Newport City Council – Ward 1 and Ward 2 Candidates Engage in Final Forum

Credits | 2018-10-25 | Front Page | Newport This Week |By James Merolla http://www.newportthisweek.com/news/2018-10 25/Front_Page/Candidates_Engage_in_Final_Forum.html

The last of three public candidate forums was held in the City Council chambers on Oct. 23, where one incumbent and three newcomers explained their positions on key issues to an audience of about 70 people.

James Dring and Angela McCalla are vying for one position in the Ward 1 race, as incumbent Susan Taylor is running as an At-Large candidate. In Ward 2, Valerie Larkin is squaring off against incumbent Lynn Ceglie.

The forum was sponsored by the Alliance for a Livable Newport (ALN). It came on the heels of forums involving At-Large candidates on Oct. 18 and School Committee candidates on Oct. 16.

Ron Becker of ALN hosted, with Jill Kassis of the League of Women’s Voters of Newport County serving as moderator.

The forum opened with candidates being asked if they would pledge to oppose any Pell Bridge realignment detrimental to the well-being of the abutting neighborhood.

“Absolutely. Frankly, I’d rather have traffic back up on the bridge than in our neighborhoods,” Dring said.

McCalla said that the community should have a say in how the ramps are realigned.

The candidates were then asked about balancing the Pell Bridge realignment, the advent of the city’s prospective Innovation Hub, the expanded Naval hospital, the empty casino property and a satellite parking center, which are all considered potential threats that could have a negative impact on their respective neighborhoods.

“We need more transparency on what kinds of plans are coming through on development,” McCalla said.

Dring labeled the downtown redevelopment a “disaster,” saying, “I don’t want to see that happen again. I want to see that all these new developments are done right.”

Ward 2 candidates were asked how they would respond to planning and zoning considerations, the growth and development of businesses catering to tourism north to Broadway, and to sur- rounding neighborhoods voicing concerns over traffic, noise and the potential increase in crime.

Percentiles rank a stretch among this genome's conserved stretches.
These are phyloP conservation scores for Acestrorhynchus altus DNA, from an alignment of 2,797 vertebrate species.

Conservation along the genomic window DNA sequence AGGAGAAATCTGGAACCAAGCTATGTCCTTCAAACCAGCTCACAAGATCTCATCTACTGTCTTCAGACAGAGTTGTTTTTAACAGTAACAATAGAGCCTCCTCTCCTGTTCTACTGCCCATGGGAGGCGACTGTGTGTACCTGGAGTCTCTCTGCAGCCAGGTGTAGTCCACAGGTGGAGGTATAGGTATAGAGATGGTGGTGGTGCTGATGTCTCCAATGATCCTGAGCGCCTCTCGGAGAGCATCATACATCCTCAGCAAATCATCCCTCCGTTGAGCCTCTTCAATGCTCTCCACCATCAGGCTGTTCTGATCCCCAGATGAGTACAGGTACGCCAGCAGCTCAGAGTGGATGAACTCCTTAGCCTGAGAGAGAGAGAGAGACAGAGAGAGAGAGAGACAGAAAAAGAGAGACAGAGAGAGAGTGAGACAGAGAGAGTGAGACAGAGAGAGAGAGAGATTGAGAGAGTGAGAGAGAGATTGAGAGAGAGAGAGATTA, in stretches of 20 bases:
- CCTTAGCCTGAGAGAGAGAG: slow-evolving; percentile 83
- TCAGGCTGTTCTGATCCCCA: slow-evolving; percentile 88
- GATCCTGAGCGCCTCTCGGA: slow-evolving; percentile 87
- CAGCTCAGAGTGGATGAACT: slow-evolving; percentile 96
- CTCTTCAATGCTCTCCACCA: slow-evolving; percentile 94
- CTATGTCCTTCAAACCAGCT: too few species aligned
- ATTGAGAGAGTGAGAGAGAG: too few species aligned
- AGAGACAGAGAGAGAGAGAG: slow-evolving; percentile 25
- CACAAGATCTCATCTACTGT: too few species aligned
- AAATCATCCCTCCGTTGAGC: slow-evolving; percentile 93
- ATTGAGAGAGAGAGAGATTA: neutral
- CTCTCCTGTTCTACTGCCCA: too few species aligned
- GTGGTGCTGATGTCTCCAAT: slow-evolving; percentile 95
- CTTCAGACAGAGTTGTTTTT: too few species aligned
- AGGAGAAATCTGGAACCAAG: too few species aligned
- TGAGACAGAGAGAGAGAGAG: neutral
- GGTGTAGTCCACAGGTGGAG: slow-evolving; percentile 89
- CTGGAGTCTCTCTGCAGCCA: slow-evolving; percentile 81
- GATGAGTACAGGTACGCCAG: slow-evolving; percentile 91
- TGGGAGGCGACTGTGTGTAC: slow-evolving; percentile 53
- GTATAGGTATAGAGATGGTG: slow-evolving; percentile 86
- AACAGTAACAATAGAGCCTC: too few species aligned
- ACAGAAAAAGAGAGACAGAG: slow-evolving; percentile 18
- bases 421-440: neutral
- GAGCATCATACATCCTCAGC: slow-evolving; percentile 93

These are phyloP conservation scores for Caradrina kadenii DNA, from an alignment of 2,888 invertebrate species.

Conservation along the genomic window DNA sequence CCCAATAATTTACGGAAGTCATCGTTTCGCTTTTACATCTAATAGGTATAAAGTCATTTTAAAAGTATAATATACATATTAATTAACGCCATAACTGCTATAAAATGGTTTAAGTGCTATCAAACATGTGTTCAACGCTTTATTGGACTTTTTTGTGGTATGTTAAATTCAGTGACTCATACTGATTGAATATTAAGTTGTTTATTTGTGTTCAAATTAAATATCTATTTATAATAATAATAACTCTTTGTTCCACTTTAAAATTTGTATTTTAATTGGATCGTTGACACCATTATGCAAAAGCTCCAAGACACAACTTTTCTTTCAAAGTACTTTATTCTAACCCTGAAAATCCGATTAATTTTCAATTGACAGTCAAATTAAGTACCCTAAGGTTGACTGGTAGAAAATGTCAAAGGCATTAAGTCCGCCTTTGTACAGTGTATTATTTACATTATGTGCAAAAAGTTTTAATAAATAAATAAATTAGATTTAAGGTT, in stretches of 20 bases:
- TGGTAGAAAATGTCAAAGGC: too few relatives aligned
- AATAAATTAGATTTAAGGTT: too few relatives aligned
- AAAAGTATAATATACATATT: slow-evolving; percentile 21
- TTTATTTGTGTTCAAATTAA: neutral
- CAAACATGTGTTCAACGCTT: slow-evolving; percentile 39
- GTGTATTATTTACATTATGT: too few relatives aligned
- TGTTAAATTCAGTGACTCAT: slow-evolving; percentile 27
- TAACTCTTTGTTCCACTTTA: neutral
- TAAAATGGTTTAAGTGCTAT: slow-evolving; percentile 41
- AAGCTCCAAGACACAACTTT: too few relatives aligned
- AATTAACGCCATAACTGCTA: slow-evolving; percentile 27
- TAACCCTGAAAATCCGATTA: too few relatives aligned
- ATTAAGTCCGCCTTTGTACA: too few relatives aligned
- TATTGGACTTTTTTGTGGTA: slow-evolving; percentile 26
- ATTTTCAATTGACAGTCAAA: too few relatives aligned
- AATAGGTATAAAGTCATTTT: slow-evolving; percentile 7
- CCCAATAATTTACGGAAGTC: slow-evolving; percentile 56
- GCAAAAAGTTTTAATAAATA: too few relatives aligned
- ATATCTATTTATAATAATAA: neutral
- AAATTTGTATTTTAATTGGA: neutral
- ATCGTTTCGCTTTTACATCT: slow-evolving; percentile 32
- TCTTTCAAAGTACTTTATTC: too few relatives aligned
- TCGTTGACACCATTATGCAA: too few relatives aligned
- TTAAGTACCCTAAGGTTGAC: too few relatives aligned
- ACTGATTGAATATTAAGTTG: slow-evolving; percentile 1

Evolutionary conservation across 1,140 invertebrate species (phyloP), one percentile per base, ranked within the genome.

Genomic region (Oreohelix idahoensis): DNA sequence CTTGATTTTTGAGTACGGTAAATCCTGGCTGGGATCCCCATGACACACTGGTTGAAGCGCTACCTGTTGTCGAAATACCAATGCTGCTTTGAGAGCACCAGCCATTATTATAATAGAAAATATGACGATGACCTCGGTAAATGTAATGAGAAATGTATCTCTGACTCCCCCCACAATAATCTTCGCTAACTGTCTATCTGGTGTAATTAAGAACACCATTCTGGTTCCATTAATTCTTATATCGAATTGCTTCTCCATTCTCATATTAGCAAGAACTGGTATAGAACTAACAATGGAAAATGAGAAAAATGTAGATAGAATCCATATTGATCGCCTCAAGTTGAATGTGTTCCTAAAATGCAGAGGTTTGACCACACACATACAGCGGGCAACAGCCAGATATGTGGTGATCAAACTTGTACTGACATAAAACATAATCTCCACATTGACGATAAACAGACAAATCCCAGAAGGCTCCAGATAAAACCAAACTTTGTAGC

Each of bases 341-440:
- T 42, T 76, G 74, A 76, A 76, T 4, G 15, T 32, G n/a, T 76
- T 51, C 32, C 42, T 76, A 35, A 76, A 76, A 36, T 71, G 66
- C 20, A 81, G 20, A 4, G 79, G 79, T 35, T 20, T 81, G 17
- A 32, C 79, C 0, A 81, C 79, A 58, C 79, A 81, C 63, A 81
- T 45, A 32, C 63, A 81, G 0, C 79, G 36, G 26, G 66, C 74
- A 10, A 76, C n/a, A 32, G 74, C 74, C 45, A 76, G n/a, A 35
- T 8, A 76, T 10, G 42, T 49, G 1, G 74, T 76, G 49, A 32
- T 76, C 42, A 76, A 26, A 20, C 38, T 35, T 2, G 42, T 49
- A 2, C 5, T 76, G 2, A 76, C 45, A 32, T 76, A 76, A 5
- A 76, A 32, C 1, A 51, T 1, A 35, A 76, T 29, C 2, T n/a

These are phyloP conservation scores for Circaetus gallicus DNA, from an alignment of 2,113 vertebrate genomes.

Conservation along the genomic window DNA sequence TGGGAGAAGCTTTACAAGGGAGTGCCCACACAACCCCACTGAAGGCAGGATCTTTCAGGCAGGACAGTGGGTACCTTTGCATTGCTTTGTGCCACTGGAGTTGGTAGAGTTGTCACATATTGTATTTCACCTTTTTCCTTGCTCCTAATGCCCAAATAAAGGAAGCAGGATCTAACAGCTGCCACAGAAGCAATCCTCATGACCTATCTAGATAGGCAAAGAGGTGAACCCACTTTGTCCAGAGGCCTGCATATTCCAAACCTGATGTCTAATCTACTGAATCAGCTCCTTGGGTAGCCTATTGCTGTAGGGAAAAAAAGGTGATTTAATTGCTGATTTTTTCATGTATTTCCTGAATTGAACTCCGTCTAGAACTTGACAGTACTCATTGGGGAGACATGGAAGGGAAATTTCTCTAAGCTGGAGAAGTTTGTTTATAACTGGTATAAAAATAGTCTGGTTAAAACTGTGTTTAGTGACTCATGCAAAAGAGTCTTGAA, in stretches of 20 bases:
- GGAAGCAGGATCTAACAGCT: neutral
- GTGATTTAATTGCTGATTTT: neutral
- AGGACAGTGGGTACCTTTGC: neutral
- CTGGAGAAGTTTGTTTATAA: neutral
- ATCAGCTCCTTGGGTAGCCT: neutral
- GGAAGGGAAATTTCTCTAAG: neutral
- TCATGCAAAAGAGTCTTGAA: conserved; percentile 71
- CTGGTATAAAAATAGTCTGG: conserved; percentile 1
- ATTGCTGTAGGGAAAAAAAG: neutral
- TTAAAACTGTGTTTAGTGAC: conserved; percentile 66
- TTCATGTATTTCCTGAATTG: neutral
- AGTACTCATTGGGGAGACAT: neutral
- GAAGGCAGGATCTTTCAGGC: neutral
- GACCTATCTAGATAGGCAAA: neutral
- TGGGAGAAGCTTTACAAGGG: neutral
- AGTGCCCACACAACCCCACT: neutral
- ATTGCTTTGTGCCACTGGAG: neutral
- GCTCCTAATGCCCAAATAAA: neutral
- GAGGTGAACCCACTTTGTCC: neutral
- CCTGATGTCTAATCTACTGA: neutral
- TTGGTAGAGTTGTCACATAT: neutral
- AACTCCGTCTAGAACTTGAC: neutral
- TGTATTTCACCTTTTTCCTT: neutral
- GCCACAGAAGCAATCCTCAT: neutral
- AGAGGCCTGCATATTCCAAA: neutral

“We need to look at all of these development projects, and take a holistic approach in how we develop our downtown, with minimal detrimental effect in our neighborhoods,” Larkin said.

Ceglie, who called Broadway “Sort of the shining light in our city now,” said, “Development on Broadway was actually a very positive thing for the city.”

On a question concerning handling safety and other liabilities on a limited annual budget, Dring said the city needed to invest in infrastructure because “Our schools are falling down,” while McCalla prioritized housing affordability.

Ceglie cited a survey two years ago, where roads, sidewalks and schools were marked as high priority.

Said Larkin, “Our sidewalks, streets really need to be improved. We need to look at everything together.”

Newport’s aging population was cited by several candidates.

“We can keep our tax rates low so we don’t tax people out of their houses, [and] make facilities ADA compliant,” Dring said.

McCalla supported maintaining a balance between summer rentals and year-round residency. “We need to make more room for working families,” she said.

Larkin said, “Our population is both aging and decreasing and that is a concern. We have to do two things at once, address issues of aging population, and we need to make the city more accessible to them.”

Ceglie agreed that the decrease in the younger population is a concern. “That is the reason why the Sheffield property is so important to the city,” she said. “Cranston

Calvert might possibly be workforce housing, housing that would be appealing to young people. We are trying to change that demographic.”

The rising costs of housing was addressed by all the candidates.

“The council cannot control the housing market,” Ceglie said. “Housing prices have skyrocketed. But what we can control are the short-term rentals, which are affecting housing prices.”

“One thing that we can control… taxes,” Dring said.

McCalla said the city needed to reach out to state and federal officials to bring resources to address housing.

“I don’t think any of us want to see people priced out of Newport,” Larkin said. “We need to do everything we can to make sure they can afford to remain.”

In a series of “yes” and “no” questions, Larkin and McCalla were in favor of term limits on the council, with Dring and Ceglie opposed. Larkin, Dring and Ceglie said they would support a Homestead Tax Exemption. All four were opposed to having the mayor chosen by voters, rather than by the board. Mc- Calla and Dring were opposed to building a new Rogers High in the North End, while Larkin was undecided and Ceglie did not vote.

“I would be in favor if there was a place to put it,” Dring said.

At the Oct. 18 At-Large Candidate Forum, candidates were asked a series of questions about the city’s Strategic Plan, Open Space Plan, summer traffic woes, parking problems, school financial difficulties, transfer taxes assessed on purchased property, recent hotel projects, the city’s rapid growth, short-term rentals and aging population. The answers can be heard on the ALN website.